Al Smith:
Associate Creative Director

WEB3 for Good

When social platforms first emerged, brands quickly realized opportunities for new impressions, data collection, and deeper market penetration to ultimately increase sales. But unforeseen consequences of these tactics included higher rates of depression, anxiety, vast distribution of misinformation, cyberbullying, and countless other unfortunate byproducts.

It’s easy to paint tech companies as the villain, but the reality is that all these negative outcomes were subsidized by brands. With the metaverse emerging as the new frontier, brands are (once again) eager to leverage their marketing potential. But this time around, brands could recalibrate strategies, refocus metrics and manage expectations with a more ethical goal in mind. In the same way that Web2 democratized information, Web3 has the opportunity to democratize experiences. This goes beyond branded virtual concerts and roller coaster rides. While those are valid creative executions, there are more meaningful ways to engage customers within Web3. To achieve this, brands need to move away from the traditional barometers of success like engagement time, impressions, and shares. By making human value the central framework for Web3, brands can create (and measure) productivity, creativity, education, health, entertainment, and more. They can also market more effectively and ethically while fostering a more authentic customer relationship.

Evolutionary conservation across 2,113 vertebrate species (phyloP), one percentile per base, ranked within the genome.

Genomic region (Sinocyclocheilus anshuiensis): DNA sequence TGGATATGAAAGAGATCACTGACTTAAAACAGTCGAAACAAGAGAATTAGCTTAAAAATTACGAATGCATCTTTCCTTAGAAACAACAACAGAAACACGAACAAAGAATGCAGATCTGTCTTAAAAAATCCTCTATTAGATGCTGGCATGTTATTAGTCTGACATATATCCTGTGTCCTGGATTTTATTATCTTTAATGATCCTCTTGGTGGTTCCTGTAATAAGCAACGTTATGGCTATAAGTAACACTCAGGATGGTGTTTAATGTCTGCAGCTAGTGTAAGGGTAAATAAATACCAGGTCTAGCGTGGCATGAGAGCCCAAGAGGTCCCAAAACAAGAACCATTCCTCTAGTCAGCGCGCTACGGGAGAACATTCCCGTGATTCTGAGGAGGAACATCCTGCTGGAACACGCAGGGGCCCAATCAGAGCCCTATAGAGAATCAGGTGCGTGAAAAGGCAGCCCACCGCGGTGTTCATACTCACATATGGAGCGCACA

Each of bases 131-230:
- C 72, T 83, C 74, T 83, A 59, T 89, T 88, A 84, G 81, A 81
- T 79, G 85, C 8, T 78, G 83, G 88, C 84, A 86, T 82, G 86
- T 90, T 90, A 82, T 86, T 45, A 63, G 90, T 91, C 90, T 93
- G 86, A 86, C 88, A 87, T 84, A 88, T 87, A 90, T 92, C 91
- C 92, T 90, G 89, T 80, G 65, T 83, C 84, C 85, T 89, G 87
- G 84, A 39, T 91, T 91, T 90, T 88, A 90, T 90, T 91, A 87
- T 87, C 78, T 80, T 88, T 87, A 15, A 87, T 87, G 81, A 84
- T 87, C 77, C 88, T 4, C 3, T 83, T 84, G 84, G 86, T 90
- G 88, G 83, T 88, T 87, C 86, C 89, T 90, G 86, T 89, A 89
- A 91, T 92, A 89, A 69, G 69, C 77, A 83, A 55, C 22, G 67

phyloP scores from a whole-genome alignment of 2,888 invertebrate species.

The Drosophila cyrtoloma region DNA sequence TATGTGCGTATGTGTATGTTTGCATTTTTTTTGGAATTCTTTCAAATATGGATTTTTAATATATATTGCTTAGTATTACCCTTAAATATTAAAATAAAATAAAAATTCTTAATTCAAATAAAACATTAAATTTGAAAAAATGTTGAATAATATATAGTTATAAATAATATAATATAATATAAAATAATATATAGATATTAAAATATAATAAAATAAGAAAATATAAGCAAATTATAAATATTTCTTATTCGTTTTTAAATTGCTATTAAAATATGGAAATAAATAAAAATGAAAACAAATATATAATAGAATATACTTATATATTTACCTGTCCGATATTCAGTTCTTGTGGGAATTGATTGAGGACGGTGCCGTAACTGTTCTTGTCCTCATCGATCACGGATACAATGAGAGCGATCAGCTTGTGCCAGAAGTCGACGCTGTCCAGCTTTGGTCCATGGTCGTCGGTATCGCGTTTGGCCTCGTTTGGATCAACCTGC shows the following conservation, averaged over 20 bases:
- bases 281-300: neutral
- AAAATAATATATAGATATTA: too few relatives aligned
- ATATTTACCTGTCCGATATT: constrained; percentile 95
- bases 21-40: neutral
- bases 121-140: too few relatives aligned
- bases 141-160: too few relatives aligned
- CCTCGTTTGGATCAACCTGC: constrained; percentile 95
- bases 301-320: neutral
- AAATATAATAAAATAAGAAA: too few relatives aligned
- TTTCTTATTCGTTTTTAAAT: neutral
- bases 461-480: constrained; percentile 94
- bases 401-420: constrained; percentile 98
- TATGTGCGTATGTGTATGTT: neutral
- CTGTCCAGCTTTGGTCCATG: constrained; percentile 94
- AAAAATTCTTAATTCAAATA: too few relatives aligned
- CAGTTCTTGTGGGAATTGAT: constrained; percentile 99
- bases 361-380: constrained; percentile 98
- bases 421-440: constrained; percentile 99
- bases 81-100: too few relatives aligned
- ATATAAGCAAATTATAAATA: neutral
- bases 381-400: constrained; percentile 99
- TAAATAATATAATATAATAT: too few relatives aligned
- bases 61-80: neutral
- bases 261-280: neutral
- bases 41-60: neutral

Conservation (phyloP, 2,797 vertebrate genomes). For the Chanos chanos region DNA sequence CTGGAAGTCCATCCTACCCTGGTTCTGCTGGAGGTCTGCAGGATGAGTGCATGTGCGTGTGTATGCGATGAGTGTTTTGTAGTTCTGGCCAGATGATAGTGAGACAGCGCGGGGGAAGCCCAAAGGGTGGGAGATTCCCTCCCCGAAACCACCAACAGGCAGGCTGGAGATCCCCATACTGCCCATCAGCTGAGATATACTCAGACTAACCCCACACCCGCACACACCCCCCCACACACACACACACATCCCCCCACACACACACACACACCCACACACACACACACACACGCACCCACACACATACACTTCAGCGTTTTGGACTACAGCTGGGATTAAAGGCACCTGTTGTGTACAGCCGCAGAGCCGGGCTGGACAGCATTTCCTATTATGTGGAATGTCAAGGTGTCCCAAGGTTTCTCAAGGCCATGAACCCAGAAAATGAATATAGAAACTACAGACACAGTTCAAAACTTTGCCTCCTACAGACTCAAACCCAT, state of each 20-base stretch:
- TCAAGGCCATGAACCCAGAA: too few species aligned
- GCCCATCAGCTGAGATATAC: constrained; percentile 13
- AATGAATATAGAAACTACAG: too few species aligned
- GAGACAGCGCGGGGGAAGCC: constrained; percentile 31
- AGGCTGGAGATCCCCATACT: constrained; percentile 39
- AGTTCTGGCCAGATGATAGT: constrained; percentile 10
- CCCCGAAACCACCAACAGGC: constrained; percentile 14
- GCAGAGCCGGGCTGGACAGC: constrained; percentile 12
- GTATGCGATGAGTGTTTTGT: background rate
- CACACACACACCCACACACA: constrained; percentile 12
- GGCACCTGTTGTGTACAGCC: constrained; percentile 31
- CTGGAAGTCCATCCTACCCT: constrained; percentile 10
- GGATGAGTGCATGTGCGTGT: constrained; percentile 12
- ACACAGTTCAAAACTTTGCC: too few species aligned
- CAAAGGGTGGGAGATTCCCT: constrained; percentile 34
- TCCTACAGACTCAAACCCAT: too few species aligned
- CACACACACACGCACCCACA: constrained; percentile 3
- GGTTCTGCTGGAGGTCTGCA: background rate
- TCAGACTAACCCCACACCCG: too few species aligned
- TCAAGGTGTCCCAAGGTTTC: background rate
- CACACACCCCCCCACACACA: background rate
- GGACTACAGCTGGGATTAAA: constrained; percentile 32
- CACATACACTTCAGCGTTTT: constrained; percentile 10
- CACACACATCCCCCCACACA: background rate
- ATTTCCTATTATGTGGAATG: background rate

General Mills could integrate their food catalog into kitchen technology (and is already doing so), helping families track dietary needs, food preferences, and grocery orders. Kia could create an AR car shopping experience that allows shoppers to experience every model configuration without going out and sitting in dozens of vehicles. Apple could create a Genius Bar in the metaverse where users can get “hands-on” tutorials and help from the comfort of their own homes.

Web3 is still evolving, and its final state is anybody’s guess. But brands have the opportunity – and perhaps the obligation – to learn from past mistakes and do better. By approaching this next chapter with thoughtfulness and intentionality, brands can increase engagement and transform the world for the better.

The result will be customers that are happier, healthier, and more engaged with a brand’s values instead of a brand’s content. If it’s done right, the possibilities for brand loyalty and genuine brand relationships are limitless.